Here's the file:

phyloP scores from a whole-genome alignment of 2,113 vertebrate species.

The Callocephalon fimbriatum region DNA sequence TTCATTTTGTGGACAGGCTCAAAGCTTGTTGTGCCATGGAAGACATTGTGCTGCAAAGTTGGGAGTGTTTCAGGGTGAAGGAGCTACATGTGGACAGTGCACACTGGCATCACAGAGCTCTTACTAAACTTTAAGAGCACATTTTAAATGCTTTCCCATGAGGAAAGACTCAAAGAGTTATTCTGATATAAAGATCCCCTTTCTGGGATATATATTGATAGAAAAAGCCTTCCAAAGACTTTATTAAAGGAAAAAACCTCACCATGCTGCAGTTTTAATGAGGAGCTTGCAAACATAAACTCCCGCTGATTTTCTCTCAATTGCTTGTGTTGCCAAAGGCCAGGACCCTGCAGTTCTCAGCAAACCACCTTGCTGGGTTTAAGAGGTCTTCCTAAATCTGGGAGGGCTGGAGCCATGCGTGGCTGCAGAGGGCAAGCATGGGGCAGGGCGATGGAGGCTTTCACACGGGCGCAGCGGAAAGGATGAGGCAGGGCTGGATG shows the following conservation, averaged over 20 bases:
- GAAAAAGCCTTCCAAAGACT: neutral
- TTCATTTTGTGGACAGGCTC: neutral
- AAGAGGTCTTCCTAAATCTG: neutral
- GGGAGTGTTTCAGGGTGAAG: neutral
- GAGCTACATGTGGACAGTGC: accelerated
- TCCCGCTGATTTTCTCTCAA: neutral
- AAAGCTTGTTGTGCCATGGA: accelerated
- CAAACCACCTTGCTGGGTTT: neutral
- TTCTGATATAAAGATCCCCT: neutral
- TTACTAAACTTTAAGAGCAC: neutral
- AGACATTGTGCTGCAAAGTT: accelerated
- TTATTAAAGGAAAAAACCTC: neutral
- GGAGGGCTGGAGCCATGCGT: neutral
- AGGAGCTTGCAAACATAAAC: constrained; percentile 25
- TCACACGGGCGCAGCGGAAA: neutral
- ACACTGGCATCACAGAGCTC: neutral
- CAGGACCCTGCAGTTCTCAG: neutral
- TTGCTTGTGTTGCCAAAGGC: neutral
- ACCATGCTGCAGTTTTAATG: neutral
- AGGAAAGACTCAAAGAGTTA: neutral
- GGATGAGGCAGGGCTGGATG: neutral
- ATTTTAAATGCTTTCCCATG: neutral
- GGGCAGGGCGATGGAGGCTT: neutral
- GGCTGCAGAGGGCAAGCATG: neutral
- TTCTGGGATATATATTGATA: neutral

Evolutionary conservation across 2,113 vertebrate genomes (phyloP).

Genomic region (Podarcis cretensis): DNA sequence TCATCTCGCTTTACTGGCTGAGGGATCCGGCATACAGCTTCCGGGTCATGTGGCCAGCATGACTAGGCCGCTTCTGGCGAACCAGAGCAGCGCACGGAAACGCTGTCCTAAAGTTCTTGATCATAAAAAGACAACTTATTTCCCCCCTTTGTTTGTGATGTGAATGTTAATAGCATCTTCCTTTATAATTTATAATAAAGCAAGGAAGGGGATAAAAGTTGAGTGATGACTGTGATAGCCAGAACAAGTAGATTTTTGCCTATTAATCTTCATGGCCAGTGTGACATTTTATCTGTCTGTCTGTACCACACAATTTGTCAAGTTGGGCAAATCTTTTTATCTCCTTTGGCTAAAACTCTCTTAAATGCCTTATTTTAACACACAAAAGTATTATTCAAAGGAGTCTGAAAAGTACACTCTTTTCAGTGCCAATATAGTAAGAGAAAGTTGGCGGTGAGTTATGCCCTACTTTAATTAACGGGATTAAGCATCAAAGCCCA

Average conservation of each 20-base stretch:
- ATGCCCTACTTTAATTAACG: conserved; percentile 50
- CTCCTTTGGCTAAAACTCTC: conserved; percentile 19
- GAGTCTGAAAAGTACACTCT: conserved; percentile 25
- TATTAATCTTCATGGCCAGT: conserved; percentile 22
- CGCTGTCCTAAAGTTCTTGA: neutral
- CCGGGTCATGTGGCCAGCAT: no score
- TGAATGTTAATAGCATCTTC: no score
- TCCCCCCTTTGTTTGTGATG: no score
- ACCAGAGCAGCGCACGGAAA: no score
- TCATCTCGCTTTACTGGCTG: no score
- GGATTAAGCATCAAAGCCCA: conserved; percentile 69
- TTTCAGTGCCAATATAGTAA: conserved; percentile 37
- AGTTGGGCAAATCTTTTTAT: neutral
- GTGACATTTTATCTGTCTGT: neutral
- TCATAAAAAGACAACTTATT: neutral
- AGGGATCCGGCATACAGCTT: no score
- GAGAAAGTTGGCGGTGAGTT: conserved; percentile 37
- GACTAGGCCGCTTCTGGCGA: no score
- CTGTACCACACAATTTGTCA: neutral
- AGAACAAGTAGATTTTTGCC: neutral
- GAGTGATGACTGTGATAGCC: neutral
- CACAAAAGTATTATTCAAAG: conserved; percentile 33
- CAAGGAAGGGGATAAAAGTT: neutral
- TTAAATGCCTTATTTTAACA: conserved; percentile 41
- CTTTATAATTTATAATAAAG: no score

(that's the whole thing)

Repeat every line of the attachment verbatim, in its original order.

phyloP scores from a whole-genome alignment of 2,113 vertebrate species.

The Callocephalon fimbriatum region DNA sequence TTCATTTTGTGGACAGGCTCAAAGCTTGTTGTGCCATGGAAGACATTGTGCTGCAAAGTTGGGAGTGTTTCAGGGTGAAGGAGCTACATGTGGACAGTGCACACTGGCATCACAGAGCTCTTACTAAACTTTAAGAGCACATTTTAAATGCTTTCCCATGAGGAAAGACTCAAAGAGTTATTCTGATATAAAGATCCCCTTTCTGGGATATATATTGATAGAAAAAGCCTTCCAAAGACTTTATTAAAGGAAAAAACCTCACCATGCTGCAGTTTTAATGAGGAGCTTGCAAACATAAACTCCCGCTGATTTTCTCTCAATTGCTTGTGTTGCCAAAGGCCAGGACCCTGCAGTTCTCAGCAAACCACCTTGCTGGGTTTAAGAGGTCTTCCTAAATCTGGGAGGGCTGGAGCCATGCGTGGCTGCAGAGGGCAAGCATGGGGCAGGGCGATGGAGGCTTTCACACGGGCGCAGCGGAAAGGATGAGGCAGGGCTGGATG shows the following conservation, averaged over 20 bases:
- GAAAAAGCCTTCCAAAGACT: neutral
- TTCATTTTGTGGACAGGCTC: neutral
- AAGAGGTCTTCCTAAATCTG: neutral
- GGGAGTGTTTCAGGGTGAAG: neutral
- GAGCTACATGTGGACAGTGC: accelerated
- TCCCGCTGATTTTCTCTCAA: neutral
- AAAGCTTGTTGTGCCATGGA: accelerated
- CAAACCACCTTGCTGGGTTT: neutral
- TTCTGATATAAAGATCCCCT: neutral
- TTACTAAACTTTAAGAGCAC: neutral
- AGACATTGTGCTGCAAAGTT: accelerated
- TTATTAAAGGAAAAAACCTC: neutral
- GGAGGGCTGGAGCCATGCGT: neutral
- AGGAGCTTGCAAACATAAAC: constrained; percentile 25
- TCACACGGGCGCAGCGGAAA: neutral
- ACACTGGCATCACAGAGCTC: neutral
- CAGGACCCTGCAGTTCTCAG: neutral
- TTGCTTGTGTTGCCAAAGGC: neutral
- ACCATGCTGCAGTTTTAATG: neutral
- AGGAAAGACTCAAAGAGTTA: neutral
- GGATGAGGCAGGGCTGGATG: neutral
- ATTTTAAATGCTTTCCCATG: neutral
- GGGCAGGGCGATGGAGGCTT: neutral
- GGCTGCAGAGGGCAAGCATG: neutral
- TTCTGGGATATATATTGATA: neutral

Evolutionary conservation across 2,113 vertebrate genomes (phyloP).

Genomic region (Podarcis cretensis): DNA sequence TCATCTCGCTTTACTGGCTGAGGGATCCGGCATACAGCTTCCGGGTCATGTGGCCAGCATGACTAGGCCGCTTCTGGCGAACCAGAGCAGCGCACGGAAACGCTGTCCTAAAGTTCTTGATCATAAAAAGACAACTTATTTCCCCCCTTTGTTTGTGATGTGAATGTTAATAGCATCTTCCTTTATAATTTATAATAAAGCAAGGAAGGGGATAAAAGTTGAGTGATGACTGTGATAGCCAGAACAAGTAGATTTTTGCCTATTAATCTTCATGGCCAGTGTGACATTTTATCTGTCTGTCTGTACCACACAATTTGTCAAGTTGGGCAAATCTTTTTATCTCCTTTGGCTAAAACTCTCTTAAATGCCTTATTTTAACACACAAAAGTATTATTCAAAGGAGTCTGAAAAGTACACTCTTTTCAGTGCCAATATAGTAAGAGAAAGTTGGCGGTGAGTTATGCCCTACTTTAATTAACGGGATTAAGCATCAAAGCCCA

Average conservation of each 20-base stretch:
- ATGCCCTACTTTAATTAACG: conserved; percentile 50
- CTCCTTTGGCTAAAACTCTC: conserved; percentile 19
- GAGTCTGAAAAGTACACTCT: conserved; percentile 25
- TATTAATCTTCATGGCCAGT: conserved; percentile 22
- CGCTGTCCTAAAGTTCTTGA: neutral
- CCGGGTCATGTGGCCAGCAT: no score
- TGAATGTTAATAGCATCTTC: no score
- TCCCCCCTTTGTTTGTGATG: no score
- ACCAGAGCAGCGCACGGAAA: no score
- TCATCTCGCTTTACTGGCTG: no score
- GGATTAAGCATCAAAGCCCA: conserved; percentile 69
- TTTCAGTGCCAATATAGTAA: conserved; percentile 37
- AGTTGGGCAAATCTTTTTAT: neutral
- GTGACATTTTATCTGTCTGT: neutral
- TCATAAAAAGACAACTTATT: neutral
- AGGGATCCGGCATACAGCTT: no score
- GAGAAAGTTGGCGGTGAGTT: conserved; percentile 37
- GACTAGGCCGCTTCTGGCGA: no score
- CTGTACCACACAATTTGTCA: neutral
- AGAACAAGTAGATTTTTGCC: neutral
- GAGTGATGACTGTGATAGCC: neutral
- CACAAAAGTATTATTCAAAG: conserved; percentile 33
- CAAGGAAGGGGATAAAAGTT: neutral
- TTAAATGCCTTATTTTAACA: conserved; percentile 41
- CTTTATAATTTATAATAAAG: no score